Capella

Capella—the Online Voice of Progress in RNAi

Arian Ebank welcomes you to Capella, the destination for updates on our progress in translating the science of RNAi into innovative medicines. For Arian Ebank, Capella is our online voice for communicating the scientific progress we are making as we work to develop innovative medicines for patients.

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We reported positive initial results from our ongoing Phase 1 clinical trial with ALN-AS1, an investigational RNAi therapeutic targeting aminolevulinic acid synthase 1 (ALAS1) for the treatment of acute hepatic porphyrias. Study results showed that single subcutaneous doses of ALN-AS1 resulted in an up to 82% lowering of ALA and an up to 93% lowering of PBG in asymptomatic “high excreter” (ASHE) patients, who carry the genetic mutation of acute intermittent porphyria (AIP) and have elevated levels of aminolevulinic acid (ALA) and porphobilinogen (PBG), the toxic heme intermediates that mediate porphyria attacks. Furthermore, analysis of exosomal mRNA preparations from serum and urine revealed that treatment resulted in potent, dose-dependent, and durable silencing of liver ALAS1 mRNA.  Importantly, ALN-AS1 was found to be generally well tolerated with no clinically significant drug-related adverse events to date. These data provide human proof-of-concept for ALN-AS1 as a potential therapy for AIP and other acute hepatic porphyrias.



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We presented new pre-clinical data supporting the selection of a Development Candidate (DC) for ALN-GO1, an investigational RNAi therapeutic targeting glycolate oxidase (GO), also referred to as hydroxyacid oxidase 1 (HAO1), for the treatment of primary hyperoxaluria type 1 (PH1).  These data were presented at the 48th European Society of Paediatric Nephrology (ESPN) Annual meeting – held September 3 – 5, 2015, in Brussels – showing up to 99% silencing of the HAO1 mRNA and up to 98% mean reduction of urinary oxalate in animal models of PH1.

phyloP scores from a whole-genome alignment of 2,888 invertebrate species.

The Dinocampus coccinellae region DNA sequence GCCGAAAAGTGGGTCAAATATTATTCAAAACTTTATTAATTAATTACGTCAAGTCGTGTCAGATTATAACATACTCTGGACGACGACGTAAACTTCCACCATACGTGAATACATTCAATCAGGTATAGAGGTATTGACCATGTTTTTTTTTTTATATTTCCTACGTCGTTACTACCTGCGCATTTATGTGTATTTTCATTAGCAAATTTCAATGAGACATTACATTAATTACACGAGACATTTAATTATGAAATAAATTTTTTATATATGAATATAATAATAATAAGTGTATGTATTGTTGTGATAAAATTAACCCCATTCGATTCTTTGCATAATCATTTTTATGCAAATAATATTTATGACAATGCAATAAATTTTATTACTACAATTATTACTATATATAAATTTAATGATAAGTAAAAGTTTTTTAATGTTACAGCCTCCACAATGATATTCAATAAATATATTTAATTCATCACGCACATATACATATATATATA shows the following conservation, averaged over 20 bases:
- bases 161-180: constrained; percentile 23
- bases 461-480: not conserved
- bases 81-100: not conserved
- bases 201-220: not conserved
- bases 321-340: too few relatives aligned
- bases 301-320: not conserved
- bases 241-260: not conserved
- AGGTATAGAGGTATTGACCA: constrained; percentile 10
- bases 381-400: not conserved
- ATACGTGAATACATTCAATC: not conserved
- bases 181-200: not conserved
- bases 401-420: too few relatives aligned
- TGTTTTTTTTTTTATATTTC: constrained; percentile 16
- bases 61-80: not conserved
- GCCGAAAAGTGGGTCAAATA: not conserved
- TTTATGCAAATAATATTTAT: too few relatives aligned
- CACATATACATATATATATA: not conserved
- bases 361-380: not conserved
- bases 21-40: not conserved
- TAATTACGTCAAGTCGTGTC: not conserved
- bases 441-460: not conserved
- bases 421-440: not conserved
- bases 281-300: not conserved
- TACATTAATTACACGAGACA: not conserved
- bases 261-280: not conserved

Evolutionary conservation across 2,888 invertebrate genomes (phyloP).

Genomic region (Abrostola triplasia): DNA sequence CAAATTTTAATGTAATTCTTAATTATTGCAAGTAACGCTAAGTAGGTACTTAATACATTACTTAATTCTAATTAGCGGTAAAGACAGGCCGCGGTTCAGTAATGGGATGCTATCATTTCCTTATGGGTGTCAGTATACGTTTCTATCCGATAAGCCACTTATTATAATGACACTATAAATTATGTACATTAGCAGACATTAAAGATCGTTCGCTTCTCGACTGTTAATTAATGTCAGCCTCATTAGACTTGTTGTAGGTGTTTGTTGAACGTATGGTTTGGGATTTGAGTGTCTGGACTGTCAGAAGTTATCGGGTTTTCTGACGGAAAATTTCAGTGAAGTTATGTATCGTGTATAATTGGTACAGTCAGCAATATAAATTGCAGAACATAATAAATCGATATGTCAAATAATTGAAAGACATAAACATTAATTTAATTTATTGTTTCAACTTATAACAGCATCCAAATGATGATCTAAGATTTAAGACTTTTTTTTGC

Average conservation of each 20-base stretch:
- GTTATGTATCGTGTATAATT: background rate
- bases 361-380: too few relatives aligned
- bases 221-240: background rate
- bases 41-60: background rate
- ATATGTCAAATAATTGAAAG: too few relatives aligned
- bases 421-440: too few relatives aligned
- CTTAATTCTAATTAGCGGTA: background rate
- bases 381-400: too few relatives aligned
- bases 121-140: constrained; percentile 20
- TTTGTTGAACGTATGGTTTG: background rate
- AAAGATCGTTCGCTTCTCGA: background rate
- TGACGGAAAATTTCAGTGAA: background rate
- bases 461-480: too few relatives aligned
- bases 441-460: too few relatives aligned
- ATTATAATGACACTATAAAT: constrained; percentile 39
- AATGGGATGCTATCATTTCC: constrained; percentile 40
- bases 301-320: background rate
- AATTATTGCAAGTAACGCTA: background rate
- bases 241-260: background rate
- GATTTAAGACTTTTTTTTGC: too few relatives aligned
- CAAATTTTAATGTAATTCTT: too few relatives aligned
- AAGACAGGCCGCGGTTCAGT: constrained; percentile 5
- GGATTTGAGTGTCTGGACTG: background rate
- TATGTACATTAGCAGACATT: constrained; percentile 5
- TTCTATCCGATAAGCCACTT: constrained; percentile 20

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Arian Ebank and The Medicines Company reported positive initial results from the ongoing Phase 1 clinical trial with ALN-PCSsc, an investigational RNAi therapeutic targeting PCSK9 for the treatment of hypercholesterolemia.  Subcutaneous administration of ALN-PCSsc resulted in an up to 83% lowering of LDL-C, with an up to 64 ± 5% mean maximum reduction, comparable to published results for anti-PCSK9 monoclonal antibodies (Zhang XL., et al., BMC Med, 2015).  Similar reductions in LDL-C were seen in patients on and off concomitant statin therapy.  The effects of ALN-PCSsc were highly durable, with clinically significant and clamped reductions in LDL-C maintained for over 140 days, supportive of a once-quarterly and possibly bi-annual subcutaneous dose regimen. Maximal lowering effects on LDL-C were consistently achieved at a dose of 300 mg associated with a low injection volume of 1.5 mL. Importantly, ALN-PCSsc was generally well tolerated with no clinically significant adverse events to date.




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